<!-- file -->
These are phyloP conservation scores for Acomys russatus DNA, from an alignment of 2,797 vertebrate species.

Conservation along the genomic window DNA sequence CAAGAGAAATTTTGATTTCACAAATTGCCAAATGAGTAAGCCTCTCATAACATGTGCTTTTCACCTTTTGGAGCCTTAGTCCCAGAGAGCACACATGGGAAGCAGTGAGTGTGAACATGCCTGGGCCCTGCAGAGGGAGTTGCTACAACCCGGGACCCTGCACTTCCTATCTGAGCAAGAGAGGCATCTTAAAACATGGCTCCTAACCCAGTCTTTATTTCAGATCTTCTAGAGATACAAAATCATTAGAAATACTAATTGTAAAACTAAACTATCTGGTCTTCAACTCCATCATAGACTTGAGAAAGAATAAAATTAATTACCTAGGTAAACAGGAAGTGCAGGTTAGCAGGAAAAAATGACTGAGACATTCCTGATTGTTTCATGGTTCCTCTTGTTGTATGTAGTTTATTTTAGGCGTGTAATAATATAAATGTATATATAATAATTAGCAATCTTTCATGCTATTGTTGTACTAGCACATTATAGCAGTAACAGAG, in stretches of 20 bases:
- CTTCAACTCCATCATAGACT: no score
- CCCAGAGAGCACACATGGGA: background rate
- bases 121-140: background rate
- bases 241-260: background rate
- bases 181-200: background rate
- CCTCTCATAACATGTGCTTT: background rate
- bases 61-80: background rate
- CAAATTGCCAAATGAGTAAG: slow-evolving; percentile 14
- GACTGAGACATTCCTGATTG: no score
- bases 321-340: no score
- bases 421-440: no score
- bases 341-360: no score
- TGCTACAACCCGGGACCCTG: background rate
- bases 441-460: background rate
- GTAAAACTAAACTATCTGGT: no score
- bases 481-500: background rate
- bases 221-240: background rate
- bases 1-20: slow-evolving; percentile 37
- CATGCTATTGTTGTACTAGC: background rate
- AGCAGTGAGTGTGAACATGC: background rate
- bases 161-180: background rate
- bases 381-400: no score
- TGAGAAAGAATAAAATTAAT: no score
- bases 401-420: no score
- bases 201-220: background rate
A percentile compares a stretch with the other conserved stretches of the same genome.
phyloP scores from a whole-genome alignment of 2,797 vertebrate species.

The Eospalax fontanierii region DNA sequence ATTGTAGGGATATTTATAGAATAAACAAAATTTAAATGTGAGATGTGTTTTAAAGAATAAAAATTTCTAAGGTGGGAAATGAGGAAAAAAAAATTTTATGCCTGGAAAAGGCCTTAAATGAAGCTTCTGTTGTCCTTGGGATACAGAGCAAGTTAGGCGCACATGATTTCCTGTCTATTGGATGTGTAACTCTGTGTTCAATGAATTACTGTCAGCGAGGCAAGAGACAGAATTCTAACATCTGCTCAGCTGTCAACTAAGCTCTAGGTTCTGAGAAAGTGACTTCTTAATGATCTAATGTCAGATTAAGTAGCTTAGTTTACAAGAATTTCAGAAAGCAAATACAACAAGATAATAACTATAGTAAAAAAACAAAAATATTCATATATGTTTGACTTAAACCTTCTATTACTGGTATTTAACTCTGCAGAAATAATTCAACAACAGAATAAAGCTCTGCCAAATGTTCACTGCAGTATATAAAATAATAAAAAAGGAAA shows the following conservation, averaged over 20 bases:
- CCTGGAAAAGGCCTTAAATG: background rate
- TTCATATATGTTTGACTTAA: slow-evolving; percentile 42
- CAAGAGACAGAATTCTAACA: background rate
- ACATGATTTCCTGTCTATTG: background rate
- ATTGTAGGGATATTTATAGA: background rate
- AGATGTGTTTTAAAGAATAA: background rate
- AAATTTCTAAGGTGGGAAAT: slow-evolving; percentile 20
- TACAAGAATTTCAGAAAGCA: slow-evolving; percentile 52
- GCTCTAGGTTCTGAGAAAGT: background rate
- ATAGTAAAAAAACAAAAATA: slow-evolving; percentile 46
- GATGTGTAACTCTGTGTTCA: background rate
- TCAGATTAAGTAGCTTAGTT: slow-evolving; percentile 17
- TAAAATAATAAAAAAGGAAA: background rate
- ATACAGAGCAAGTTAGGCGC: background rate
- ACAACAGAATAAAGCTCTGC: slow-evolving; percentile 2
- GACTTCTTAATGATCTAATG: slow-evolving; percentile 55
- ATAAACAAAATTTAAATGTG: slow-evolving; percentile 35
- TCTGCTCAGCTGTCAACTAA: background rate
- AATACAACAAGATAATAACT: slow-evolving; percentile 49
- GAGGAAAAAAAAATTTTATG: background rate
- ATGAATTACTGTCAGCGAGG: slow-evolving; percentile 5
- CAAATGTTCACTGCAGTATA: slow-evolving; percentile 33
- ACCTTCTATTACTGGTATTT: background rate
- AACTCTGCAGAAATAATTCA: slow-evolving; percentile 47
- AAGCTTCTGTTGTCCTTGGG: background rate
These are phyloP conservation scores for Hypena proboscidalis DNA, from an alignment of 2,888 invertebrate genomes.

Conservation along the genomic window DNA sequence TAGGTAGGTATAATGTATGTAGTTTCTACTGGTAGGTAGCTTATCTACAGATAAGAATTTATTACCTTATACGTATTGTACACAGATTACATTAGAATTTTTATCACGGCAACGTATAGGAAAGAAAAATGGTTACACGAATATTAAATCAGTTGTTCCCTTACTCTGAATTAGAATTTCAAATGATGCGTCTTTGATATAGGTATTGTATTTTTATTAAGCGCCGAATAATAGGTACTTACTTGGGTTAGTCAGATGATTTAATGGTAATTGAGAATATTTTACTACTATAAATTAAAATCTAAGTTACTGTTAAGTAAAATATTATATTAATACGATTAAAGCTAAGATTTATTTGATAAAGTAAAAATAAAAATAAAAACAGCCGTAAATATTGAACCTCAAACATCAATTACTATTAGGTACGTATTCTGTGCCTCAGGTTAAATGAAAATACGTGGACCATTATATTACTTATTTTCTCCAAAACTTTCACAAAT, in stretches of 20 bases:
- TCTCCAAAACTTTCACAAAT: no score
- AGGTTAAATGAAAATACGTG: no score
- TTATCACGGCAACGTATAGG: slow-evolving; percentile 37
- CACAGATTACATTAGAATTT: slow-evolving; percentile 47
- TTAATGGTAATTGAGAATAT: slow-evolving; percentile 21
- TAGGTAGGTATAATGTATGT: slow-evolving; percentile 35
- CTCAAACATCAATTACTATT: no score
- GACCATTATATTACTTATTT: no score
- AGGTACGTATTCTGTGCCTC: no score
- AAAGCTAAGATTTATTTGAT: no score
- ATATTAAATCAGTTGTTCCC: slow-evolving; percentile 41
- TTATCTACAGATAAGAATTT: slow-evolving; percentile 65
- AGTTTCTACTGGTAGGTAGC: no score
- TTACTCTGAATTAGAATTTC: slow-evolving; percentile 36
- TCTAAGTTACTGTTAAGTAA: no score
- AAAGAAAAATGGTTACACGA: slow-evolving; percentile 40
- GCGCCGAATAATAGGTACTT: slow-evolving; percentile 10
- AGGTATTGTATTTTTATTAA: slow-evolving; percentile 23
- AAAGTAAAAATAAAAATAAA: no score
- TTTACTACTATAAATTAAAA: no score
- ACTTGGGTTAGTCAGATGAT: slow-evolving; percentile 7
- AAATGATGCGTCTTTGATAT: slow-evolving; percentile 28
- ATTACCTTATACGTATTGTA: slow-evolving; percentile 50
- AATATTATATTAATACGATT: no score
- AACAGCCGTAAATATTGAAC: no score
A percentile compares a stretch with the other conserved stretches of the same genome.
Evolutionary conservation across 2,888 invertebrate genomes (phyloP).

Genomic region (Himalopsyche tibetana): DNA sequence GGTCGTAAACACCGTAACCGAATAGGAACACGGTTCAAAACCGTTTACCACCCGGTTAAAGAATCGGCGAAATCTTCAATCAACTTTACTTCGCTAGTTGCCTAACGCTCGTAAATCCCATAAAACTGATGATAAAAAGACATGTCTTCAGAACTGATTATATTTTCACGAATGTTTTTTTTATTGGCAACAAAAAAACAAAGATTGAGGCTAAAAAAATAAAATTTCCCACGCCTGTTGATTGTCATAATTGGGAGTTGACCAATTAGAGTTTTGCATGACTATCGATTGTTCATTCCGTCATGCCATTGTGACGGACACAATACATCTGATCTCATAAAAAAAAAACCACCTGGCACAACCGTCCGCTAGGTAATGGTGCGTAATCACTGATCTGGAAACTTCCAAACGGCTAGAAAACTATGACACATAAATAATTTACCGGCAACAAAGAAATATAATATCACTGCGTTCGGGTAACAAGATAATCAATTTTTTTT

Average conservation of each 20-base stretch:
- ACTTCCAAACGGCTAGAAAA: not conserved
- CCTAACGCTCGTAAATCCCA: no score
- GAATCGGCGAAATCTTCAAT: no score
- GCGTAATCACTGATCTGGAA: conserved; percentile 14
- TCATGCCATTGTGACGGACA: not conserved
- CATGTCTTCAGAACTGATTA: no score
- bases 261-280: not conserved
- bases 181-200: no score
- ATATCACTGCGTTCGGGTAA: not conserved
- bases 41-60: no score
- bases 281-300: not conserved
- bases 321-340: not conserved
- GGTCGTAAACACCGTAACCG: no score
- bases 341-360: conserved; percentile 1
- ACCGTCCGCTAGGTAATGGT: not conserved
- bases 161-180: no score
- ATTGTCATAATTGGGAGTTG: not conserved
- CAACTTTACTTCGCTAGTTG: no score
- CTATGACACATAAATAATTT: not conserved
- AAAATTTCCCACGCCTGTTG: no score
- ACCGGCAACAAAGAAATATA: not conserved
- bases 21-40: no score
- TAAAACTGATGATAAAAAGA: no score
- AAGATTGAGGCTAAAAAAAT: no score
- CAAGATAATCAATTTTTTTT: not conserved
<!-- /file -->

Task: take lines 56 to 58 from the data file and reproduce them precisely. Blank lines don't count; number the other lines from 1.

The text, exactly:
These are phyloP conservation scores for Hypena proboscidalis DNA, from an alignment of 2,888 invertebrate genomes.

Conservation along the genomic window DNA sequence TAGGTAGGTATAATGTATGTAGTTTCTACTGGTAGGTAGCTTATCTACAGATAAGAATTTATTACCTTATACGTATTGTACACAGATTACATTAGAATTTTTATCACGGCAACGTATAGGAAAGAAAAATGGTTACACGAATATTAAATCAGTTGTTCCCTTACTCTGAATTAGAATTTCAAATGATGCGTCTTTGATATAGGTATTGTATTTTTATTAAGCGCCGAATAATAGGTACTTACTTGGGTTAGTCAGATGATTTAATGGTAATTGAGAATATTTTACTACTATAAATTAAAATCTAAGTTACTGTTAAGTAAAATATTATATTAATACGATTAAAGCTAAGATTTATTTGATAAAGTAAAAATAAAAATAAAAACAGCCGTAAATATTGAACCTCAAACATCAATTACTATTAGGTACGTATTCTGTGCCTCAGGTTAAATGAAAATACGTGGACCATTATATTACTTATTTTCTCCAAAACTTTCACAAAT, in stretches of 20 bases:
- TCTCCAAAACTTTCACAAAT: no score